New York — JAMES Klein and Julia Reichert, a filmmaking team from Ohio, made an important decision when they started their fine new documentary, Seeing Red: Stories of American Communists.
In exploring the American Communist Party during its heyday in the 1930s and '40s, they decided to bypass the leaders, policymakers, and bigwigs who ran it. Instead, they went straight to the ordinary members - people who swelled the party's ranks, obeyed its orders, and followed its line.
This was a practical move, since it helped the directors organize their large and complicated subject. But more important, it helped focus attention on the aspect that fascinated them most: not Communist history or policy, but the human emotions, aspirations, and ideas that once led so many ''regular folks'' to involve themselves with the turbulent Communist cause.
The finished film, which has been nominated for an Oscar as best documentary, is by turns dramatic, informative, and remarkably funny. Relying mostly on present-day interviews, peppered with cleverly chosen archive material, it traces the ups and downs of American Communist activity from the large-scale marches and protests of the '30s to the party's collapse in the mid-'50s, when the ugliness of Stalinism became overwhelmingly apparent.
None other than Ronald Reagan introduces the show, in a clip from a grim-faced anticommunist movie made more than 20 years ago. Other personalities cover a broad spectrum from the right to the left - old films of J. Edgar Hoover and Richard Nixon on one extreme, conversations with musician Pete Seeger and a variety of unsung activists on the other. It adds up to a vivid, often surprising guided tour through a byway of Americana that's been overdue for serious cinematic attention.
No movie can tell ''the whole truth'' about a subject, of course, and ''Seeing Red'' is no exception. Its makers freely acknowledge their subjectivity , and even underline it by showing director Reichert as an on-screen interviewer. They also grant that their attitude toward the film's ''characters'' is a generous one. But that doesn't mean they celebrate the Communist movement. They aim only to examine the phenomenon on its own terms - as a corrective to decades of one-dimensional treatment by standard movies and TV shows.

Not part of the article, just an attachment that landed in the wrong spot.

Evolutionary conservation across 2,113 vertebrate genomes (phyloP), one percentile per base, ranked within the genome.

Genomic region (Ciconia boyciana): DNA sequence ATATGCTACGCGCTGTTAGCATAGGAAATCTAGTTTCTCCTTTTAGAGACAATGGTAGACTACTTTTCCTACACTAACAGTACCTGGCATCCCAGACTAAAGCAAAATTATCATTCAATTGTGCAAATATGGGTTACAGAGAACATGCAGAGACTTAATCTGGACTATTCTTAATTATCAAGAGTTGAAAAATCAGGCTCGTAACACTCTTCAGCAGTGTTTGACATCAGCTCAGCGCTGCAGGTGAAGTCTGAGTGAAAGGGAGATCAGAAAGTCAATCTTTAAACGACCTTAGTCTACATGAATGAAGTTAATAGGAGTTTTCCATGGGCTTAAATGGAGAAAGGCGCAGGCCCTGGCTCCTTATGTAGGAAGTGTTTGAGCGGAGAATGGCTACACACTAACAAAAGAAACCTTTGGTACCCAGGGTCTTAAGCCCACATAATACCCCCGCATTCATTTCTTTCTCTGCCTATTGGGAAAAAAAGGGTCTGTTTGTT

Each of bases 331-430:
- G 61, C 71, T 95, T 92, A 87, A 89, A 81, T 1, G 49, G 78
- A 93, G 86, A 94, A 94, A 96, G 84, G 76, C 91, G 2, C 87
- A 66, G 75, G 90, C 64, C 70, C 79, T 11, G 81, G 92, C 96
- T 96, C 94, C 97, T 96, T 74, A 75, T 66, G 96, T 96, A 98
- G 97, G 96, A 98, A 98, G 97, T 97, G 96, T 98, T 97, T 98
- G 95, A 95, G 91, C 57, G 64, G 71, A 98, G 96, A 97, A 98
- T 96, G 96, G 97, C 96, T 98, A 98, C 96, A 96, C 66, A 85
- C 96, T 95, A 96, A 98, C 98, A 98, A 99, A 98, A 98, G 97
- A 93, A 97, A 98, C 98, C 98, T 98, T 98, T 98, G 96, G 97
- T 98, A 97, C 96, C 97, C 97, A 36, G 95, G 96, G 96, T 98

Thus the movie focuses on why people chose to join the left-wing movement, noting that some inflammatory Communist causes of the past (the eight-hour day, the right to unionize, and others) are taken for granted today. Many of the interviews point to idealism, not subversiveness, as a motivation for joining what movies have often shown as a wholly sinister enterprise.
With equal force, though, the movie zeroes in on the flaws and failings of the Communist movement, including many that seem self-evident today. Compassionately but relentlessly, the filmmakers expose deep contradictions in the party's fabric - how its patriotism faded into blind worship of the Soviet Union, for instance, and how its rhetoric about equality masked a rigid hierarchy. There's even a colorful interview with a woman who recalls how the local party bureaucrats didn't care much about females, but reluctantly allowed her to tag along with her brother. So much for feminism in the ''classless'' Communist community!